Akira Boch: I only had a basic knowledge of each of these artists before jumping into this project. I knew the highlights—that Fujita created The Godfather logo and legendary jazz album covers, Noguchi made the Akari lanterns and lots of public sculptures, Asawa made her iconic hanging wire sculptures, Obata was the architect behind America’s most celebrated sports stadiums (and JANM of course), and Nakashima was famous for his live-edge wood furniture. Delving deeply into their lives made me realize that each of them lived boldly, and had lives of great adventure. They lived with curiosity and without fear—which made each of them a great artist whose work we’re still celebrating today. I hope that we were able to capture some of that and do justice to their lives in our film.
JANM: How long did it take to produce the
AB: The idea for the film came from an article written by Alexandra Lange for Curbed. I was first contacted about working on the project in September of last year. I immediately started researching and making contact with potential interviewees. We shot the film primarily in October and November of 2018. Editing started shortly after that.
JANM: What was the most challenging thing
about making the documentary?
AB: The most challenging thing was creating a
structure for the film that told the stories of five main characters and tying
them all together thematically. Ensemble stories are difficult to tell because
a limited amount of screen time needs to be shared equally. We wanted to be
sure that the audience got a good sense of each of the artists, their struggles
JANM: Was there a location you visited while
making the documentary that stands out in your mind?
AB: We shot this film primarily in San
Francisco, New York City, and New Hope, Pennsylvania. I think shooting in New
Hope was the highlight in terms of locations. There, we were able to see the
magnificent compound—utopia, if you will—that George Nakashima created in the
woods of Pennsylvania. He was the architect of all of the structures on the
property, which includes a couple of houses, a work studio, a showroom, a wood
storage barn, and a guest house. Because he had worked as an architect and
lived in Japan for several years, he embraced Japanese aesthetics. So, it was
amazing to see those Japanese architectural influences in the middle of an
American forest. And of course, the buildings were full of his gorgeous
JANM: What did you learn by making the
AB: All that I learned about the extraordinary
lives of the artists that we featured could not be included in the one-hour
time limitation of this film. That’s why the final piece is so packed with
fascinating material. For the audience, I hope this film is a jumping-off point
for further investigation because each of these artists led such rich, complex
lives. In terms of life lessons gleaned from these artists, I’d say that the
combination of persistence, hard work, curiosity, and courage can lead to a
This screening is free, but RSVPs are recommended using this link. A Q&A with the filmmakers and some of the people interviewed for the film and a light reception will follow the screening. If you’re not able to make the screening, starting May 15, the film will be broadcast in Southern California on KCET and available for streaming on kcet.org/artbound.
Our Man in Tokyo (The Ballad of Shin Miyata) is my short documentary about the struggles and obsessions of Shin Miyata, a Tokyo-based record label owner and promoter who specializes in the difficult task of distributing Chicano music in Japan.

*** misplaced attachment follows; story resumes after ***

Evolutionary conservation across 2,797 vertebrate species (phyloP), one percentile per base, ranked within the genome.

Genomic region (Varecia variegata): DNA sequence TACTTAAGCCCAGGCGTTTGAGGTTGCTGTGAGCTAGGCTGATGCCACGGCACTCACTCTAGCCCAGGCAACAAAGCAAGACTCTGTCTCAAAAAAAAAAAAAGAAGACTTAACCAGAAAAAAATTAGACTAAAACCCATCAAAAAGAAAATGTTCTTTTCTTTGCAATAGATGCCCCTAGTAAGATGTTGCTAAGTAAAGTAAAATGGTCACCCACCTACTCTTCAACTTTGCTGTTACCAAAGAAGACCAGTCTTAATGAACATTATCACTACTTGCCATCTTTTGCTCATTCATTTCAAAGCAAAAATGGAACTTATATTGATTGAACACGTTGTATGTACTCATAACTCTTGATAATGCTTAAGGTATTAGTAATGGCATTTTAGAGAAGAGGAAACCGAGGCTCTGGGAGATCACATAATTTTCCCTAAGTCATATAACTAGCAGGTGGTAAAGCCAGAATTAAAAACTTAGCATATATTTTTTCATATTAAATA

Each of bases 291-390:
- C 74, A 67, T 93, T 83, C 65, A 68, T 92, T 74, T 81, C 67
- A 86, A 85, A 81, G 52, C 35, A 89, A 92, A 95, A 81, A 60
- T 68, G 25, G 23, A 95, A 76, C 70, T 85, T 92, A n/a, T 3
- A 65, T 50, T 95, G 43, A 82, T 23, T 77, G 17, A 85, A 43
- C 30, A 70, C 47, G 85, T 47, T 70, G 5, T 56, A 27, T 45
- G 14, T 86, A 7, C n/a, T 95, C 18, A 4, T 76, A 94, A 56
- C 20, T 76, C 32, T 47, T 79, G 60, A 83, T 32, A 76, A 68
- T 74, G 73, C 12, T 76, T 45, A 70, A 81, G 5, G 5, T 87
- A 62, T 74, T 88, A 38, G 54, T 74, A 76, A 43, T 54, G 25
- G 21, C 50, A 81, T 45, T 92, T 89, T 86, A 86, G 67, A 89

Shin’s goal has always been to bring authentic and diverse representations of Chicano and Latinx culture to Japan. He has done so with a purity of intention that hasn’t brought him financial gain, but has instead delivered a wealth of understanding that has educated, enlightened, and actually changed the lives of many people.
The documentary was made in conjunction with JANM’s exhibition, Transpacific Borderlands: The Art of Japanese Diaspora in Lima, Los Angeles, Mexico City, and São Paulo. Like the art that was featured in the exhibition, Shin’s work provides a prime example of the intersectionality of Japanese and Latinx cultures and artistic collaborations.
As we were planning our first screening in Tokyo, set for April 7 at an event space called Hare-Mame, Shin was nervous. Not only was he reluctant about promoting a screening of a film about himself, he was also worried that not many people would show up.
He wanted to add more entertainment—more films, maybe even a band. We decided to include Tad Nakamura’s poignant short doc about a little-known slice of Los Angeles’ Crenshaw District, Breakfast at Tak’s, plus a few of Shin’s favorite DJ’s—the Trasmundo crew and DJ Holiday.
Regardless of the additional entertainment, when the night of the event arrived, Hare-Mame was packed to the gills. It was full of Shin’s friends and followers, all eager to watch the documentary about him.
As the film played, the crowd’s reaction was amazing to see. It was much different from audiences in LA and Mexico City, the two cities where the film had previously screened. I don’t know if it was because of cultural differences or personal knowledge of Shin, but the Japanese audience burst into laughter at unexpected moments and actually cheered (!) during a section of the film where other audiences had remained silent.
As the credits rolled, they erupted into a sustained applause—not just for the film, but also for Shin himself, who has impacted their lives in a deeply meaningful way for many years by introducing them to the art, culture, and politics of Chicanos and Latinxs from the US. It was an acknowledgement of all the tireless work he has done for Chicano/Latinx artists and the people of Japan.